Return of staff to tertiary councils welcome, but not enough
Return of staff to tertiary councils welcomed, but
Plans announced by the government today to restore the legal right of staff and students to have representative on Tertiary Education Institution councils will strengthen decision-making, ensuring it better reflects the demands of teaching and learning, the Tertiary Education Union (TEU) said.
The Education Amendment Bill introduced to Parliament this afternoon by Education Minister Chris Hipkins will require all universities, polytechnics and wānanga to have staff and student representatives as full members of their councils. The changes are the result of years of campaigning by TEU members for staff to a have a greater say in the strategic direction of their institutions.
The Bill, once passed into law, will primarily affect polytechnic councils, many of which removed staff and student seats when the previous National-led Government scrapped the representation requirement. However, the TEU said the legislation still needed to be strengthened if genuine democratic accountability is to be restored to all university, polytechnic and wānanga councils.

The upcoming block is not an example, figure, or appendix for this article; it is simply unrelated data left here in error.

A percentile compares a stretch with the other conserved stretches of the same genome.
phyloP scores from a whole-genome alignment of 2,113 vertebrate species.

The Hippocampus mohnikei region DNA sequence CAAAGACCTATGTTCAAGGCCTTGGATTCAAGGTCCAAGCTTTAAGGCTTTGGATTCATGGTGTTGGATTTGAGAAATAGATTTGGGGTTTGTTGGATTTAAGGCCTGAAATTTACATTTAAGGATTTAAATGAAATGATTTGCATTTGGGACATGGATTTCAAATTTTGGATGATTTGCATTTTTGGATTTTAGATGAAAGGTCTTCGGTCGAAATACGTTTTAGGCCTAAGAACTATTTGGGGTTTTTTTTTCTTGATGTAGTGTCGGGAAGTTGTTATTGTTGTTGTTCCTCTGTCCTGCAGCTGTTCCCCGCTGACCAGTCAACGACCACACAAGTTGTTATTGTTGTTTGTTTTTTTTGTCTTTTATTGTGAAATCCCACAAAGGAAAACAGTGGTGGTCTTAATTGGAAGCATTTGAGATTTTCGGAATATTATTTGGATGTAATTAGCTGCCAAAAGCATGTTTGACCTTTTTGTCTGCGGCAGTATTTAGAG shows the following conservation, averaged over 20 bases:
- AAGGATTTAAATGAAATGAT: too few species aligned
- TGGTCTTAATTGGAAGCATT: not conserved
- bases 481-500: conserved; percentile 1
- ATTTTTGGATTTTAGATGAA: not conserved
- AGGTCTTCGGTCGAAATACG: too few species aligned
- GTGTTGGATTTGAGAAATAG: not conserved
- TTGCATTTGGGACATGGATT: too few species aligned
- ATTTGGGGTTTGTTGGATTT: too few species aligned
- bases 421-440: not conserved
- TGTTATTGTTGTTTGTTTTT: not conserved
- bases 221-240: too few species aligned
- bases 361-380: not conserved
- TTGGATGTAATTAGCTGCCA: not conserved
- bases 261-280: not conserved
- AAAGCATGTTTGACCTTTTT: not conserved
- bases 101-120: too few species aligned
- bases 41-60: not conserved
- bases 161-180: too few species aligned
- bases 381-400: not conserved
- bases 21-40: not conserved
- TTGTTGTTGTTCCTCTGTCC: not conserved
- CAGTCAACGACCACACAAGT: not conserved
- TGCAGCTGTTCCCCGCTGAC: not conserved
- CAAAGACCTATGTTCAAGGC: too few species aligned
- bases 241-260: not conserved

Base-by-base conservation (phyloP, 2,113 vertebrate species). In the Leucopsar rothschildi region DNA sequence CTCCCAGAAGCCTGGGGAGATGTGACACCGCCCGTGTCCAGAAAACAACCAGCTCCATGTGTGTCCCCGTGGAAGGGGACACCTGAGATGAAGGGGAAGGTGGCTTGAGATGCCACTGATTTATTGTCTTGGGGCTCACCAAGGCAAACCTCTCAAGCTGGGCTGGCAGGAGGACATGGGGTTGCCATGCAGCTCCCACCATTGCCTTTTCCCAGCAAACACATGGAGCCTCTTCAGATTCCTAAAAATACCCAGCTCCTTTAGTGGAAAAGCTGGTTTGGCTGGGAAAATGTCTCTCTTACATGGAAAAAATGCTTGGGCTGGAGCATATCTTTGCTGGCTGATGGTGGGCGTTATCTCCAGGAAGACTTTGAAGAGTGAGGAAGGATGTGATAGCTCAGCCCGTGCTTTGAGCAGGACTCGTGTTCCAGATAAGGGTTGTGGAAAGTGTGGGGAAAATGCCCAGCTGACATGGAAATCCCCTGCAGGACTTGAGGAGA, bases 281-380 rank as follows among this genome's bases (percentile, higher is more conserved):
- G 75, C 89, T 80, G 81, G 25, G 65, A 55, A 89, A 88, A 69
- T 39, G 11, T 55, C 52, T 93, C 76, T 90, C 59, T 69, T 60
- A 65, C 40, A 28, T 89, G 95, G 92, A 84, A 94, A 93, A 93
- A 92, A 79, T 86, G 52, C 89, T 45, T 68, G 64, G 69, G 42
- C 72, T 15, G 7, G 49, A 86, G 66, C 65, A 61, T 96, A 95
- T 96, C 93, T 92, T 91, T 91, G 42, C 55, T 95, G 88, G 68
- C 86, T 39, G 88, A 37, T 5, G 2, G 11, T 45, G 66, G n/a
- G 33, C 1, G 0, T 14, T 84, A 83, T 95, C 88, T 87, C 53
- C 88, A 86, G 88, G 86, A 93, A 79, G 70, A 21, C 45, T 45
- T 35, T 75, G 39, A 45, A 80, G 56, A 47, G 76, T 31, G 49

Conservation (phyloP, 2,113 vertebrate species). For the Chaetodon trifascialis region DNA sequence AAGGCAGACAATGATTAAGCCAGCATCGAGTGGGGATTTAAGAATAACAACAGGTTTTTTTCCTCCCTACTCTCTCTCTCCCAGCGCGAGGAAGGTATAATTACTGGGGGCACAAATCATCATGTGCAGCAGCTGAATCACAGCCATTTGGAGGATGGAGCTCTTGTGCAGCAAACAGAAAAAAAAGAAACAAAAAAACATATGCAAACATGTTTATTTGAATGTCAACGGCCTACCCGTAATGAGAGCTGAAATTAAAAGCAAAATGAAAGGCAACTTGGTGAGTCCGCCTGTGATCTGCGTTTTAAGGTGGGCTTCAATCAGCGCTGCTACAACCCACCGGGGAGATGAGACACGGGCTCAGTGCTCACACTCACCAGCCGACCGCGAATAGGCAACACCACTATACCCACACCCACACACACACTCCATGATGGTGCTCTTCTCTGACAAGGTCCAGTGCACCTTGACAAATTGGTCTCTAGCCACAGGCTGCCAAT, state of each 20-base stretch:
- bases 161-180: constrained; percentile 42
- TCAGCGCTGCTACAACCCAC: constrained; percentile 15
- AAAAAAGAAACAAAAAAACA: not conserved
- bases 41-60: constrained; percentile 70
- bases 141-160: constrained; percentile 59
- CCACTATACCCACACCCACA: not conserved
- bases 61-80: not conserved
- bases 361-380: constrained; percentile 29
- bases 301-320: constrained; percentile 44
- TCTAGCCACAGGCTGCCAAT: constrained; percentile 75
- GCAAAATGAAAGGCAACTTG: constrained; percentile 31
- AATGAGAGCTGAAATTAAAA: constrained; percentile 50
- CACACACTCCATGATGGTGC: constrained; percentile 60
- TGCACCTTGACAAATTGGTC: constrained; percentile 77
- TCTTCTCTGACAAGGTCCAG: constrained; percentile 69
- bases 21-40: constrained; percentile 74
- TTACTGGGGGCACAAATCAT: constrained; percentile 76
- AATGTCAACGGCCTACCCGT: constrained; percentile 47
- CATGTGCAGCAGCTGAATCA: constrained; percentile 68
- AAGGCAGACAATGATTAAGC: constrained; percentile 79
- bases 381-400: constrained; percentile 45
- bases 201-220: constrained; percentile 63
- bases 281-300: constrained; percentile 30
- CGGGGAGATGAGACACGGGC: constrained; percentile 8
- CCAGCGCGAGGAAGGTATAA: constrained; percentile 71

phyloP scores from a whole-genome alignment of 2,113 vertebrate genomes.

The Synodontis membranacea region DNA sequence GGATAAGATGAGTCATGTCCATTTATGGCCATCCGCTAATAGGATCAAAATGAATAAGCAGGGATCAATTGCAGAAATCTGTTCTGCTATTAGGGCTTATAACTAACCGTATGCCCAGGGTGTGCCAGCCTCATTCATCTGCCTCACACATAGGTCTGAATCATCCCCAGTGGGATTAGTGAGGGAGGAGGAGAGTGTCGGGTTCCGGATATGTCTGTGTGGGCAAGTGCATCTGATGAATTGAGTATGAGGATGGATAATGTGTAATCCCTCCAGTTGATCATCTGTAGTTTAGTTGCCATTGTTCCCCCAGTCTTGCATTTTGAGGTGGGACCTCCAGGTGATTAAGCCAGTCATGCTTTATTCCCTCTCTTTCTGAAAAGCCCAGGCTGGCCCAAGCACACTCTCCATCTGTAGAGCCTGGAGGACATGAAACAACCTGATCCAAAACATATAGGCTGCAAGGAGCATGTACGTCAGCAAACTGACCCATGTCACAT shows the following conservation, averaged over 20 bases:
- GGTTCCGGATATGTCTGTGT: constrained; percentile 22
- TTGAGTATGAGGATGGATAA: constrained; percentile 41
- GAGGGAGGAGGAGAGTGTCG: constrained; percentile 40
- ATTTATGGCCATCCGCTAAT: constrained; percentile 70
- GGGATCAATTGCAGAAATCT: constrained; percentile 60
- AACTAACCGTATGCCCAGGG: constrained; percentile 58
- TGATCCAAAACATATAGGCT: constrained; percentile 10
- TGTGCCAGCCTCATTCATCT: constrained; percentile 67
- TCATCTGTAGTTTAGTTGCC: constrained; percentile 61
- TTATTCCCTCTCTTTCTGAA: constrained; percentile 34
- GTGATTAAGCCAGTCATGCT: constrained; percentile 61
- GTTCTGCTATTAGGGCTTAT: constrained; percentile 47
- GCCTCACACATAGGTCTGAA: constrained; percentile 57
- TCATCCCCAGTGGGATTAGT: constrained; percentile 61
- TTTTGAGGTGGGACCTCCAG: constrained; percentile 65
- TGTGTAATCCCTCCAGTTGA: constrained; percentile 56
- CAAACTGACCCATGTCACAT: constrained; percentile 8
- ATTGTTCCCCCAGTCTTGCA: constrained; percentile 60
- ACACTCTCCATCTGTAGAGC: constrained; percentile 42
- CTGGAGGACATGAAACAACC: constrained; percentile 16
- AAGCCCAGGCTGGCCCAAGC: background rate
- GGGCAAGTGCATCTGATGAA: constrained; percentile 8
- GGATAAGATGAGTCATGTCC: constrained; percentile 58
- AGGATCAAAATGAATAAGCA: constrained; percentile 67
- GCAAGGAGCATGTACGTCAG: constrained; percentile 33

Sandra Grey, national president of the Tertiary Education Union, said: “ These changes are credit to our members for not giving up in their campaign to have a much greater say in how their institutions are run. They have known all along that the best results are achieved when staff, students, institutions and the local community are collectively responsible for decisions about the teaching, learning and research that is carried out at our institutions, and it is great to have a government that has finally listened.
“Whilst the government should
be congratulated for taking this step, it is important to
note that for us this is just the start of a conversation.
For representatives to properly reflect the needs of
students, staff and the wider community there needs to be
more than just one representative of each group sitting on
council. We will be calling on the government to amend the
Bill to allow for councils of 12 and 18 members, with one
third of seats reserved for staff and student